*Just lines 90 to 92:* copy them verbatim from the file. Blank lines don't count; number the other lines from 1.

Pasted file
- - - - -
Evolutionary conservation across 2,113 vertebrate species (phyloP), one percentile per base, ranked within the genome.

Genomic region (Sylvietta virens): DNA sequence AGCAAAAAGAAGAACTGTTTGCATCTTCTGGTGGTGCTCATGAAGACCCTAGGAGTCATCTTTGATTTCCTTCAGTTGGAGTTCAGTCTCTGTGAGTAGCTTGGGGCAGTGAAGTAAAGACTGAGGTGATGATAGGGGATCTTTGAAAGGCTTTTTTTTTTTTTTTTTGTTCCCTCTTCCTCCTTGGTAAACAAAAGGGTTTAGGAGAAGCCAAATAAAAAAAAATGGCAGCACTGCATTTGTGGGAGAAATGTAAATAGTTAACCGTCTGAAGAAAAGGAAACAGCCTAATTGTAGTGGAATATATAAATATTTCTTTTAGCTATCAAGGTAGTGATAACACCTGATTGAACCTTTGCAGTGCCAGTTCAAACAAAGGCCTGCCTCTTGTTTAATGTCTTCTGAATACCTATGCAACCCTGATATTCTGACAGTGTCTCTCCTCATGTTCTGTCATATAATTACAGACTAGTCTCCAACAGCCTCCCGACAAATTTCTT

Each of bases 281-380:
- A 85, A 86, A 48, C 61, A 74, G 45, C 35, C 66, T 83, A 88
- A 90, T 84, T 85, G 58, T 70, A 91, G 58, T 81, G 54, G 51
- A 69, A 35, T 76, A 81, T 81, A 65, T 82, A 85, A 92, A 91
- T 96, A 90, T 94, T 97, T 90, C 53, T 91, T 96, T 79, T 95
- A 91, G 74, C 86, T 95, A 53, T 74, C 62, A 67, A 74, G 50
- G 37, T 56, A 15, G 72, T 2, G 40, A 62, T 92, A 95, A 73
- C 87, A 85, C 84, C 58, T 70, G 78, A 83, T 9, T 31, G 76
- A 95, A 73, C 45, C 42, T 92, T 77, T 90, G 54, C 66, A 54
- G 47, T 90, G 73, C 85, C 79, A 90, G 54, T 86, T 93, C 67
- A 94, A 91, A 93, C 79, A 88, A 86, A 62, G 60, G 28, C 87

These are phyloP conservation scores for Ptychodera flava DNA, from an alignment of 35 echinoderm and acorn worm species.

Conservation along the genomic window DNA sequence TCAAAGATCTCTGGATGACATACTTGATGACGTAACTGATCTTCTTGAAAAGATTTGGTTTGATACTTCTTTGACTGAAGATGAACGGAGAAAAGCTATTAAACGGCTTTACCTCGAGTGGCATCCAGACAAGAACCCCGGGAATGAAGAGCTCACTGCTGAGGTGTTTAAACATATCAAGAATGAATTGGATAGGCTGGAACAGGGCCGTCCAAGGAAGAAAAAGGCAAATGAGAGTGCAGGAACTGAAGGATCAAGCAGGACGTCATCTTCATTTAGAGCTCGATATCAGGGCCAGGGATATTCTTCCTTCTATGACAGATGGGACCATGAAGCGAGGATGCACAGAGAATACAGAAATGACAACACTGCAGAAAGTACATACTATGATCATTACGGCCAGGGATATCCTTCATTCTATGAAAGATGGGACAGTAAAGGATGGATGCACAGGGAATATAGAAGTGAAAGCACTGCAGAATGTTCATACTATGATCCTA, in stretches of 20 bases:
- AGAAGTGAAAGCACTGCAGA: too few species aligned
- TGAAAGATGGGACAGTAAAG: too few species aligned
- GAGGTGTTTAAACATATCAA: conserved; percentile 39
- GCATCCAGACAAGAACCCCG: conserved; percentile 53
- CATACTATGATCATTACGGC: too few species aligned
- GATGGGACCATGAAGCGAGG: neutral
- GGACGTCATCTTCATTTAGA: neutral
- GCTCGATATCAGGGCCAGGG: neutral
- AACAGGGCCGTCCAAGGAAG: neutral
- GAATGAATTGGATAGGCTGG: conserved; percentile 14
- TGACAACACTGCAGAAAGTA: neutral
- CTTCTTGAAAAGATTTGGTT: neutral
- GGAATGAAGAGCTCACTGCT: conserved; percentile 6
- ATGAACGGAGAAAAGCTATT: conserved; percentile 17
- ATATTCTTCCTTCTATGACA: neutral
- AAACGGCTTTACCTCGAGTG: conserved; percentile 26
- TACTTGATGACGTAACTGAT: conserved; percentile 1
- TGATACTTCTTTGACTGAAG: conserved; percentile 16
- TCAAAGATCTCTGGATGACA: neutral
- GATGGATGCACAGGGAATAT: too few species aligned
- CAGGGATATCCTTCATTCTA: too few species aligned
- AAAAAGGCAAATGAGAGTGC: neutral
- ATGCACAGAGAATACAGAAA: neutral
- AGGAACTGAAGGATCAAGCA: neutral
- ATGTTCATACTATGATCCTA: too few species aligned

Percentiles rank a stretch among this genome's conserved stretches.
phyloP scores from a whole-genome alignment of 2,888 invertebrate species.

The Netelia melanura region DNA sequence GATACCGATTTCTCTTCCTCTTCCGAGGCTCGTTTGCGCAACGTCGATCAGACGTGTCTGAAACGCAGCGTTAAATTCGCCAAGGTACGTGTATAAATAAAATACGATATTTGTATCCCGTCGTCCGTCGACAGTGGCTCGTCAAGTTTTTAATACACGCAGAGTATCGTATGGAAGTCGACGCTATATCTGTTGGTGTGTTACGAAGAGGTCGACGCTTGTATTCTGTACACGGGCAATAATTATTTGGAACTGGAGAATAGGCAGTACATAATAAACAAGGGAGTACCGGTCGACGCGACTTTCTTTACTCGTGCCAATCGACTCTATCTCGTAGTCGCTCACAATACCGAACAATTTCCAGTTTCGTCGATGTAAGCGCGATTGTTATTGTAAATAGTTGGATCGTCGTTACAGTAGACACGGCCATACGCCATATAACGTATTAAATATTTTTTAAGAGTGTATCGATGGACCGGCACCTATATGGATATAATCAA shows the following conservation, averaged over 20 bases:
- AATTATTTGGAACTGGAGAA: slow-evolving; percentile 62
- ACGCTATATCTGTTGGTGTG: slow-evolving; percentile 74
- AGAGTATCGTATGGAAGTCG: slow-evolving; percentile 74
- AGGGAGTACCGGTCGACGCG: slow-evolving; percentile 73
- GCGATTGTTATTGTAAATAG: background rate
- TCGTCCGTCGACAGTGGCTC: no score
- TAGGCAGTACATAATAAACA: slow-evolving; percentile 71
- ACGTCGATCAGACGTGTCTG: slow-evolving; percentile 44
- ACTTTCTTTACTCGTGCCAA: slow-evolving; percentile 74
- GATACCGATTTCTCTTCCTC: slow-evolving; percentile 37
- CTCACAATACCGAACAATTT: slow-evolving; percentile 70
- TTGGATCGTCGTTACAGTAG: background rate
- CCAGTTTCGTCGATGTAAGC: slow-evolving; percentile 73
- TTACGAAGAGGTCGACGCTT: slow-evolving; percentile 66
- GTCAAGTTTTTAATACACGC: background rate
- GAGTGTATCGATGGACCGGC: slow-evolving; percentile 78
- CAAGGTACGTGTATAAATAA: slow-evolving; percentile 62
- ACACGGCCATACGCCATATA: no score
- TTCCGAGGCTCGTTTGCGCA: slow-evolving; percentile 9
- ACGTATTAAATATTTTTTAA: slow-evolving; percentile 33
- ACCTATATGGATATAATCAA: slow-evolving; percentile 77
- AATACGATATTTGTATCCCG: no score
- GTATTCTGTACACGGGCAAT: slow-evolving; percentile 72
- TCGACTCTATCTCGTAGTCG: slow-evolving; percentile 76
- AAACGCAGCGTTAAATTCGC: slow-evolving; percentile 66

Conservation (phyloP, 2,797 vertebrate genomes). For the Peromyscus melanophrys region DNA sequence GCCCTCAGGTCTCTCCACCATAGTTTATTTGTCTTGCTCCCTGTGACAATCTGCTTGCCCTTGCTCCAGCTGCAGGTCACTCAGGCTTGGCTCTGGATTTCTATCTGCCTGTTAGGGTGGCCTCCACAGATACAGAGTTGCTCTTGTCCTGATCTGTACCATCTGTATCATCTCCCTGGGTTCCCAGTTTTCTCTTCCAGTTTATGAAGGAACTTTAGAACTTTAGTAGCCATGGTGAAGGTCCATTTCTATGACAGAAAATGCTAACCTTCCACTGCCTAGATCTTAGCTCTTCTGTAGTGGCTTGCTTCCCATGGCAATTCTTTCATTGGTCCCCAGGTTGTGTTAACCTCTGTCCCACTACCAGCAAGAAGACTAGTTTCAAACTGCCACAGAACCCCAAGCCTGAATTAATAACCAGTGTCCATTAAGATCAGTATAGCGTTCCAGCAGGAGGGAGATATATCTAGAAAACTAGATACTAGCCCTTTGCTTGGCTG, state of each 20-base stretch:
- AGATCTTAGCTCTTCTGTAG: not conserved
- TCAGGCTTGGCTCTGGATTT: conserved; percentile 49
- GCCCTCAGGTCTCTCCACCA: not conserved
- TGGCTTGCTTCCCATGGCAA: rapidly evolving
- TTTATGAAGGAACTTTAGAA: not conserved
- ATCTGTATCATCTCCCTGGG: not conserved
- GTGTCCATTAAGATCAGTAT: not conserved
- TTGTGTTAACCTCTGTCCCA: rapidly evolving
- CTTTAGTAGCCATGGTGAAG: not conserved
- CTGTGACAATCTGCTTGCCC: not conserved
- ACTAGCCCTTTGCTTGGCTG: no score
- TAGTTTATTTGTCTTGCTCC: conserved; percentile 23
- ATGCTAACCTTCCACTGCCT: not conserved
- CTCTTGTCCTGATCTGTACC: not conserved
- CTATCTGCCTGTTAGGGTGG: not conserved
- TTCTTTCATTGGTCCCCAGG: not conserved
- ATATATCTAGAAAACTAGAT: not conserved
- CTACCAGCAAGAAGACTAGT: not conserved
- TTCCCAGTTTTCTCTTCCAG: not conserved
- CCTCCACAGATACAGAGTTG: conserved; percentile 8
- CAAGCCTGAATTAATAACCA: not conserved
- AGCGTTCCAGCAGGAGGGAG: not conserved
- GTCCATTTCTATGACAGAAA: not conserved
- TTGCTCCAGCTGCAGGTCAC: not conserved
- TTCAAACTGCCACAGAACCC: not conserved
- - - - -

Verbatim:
- CAAGCCTGAATTAATAACCA: not conserved
- AGCGTTCCAGCAGGAGGGAG: not conserved
- GTCCATTTCTATGACAGAAA: not conserved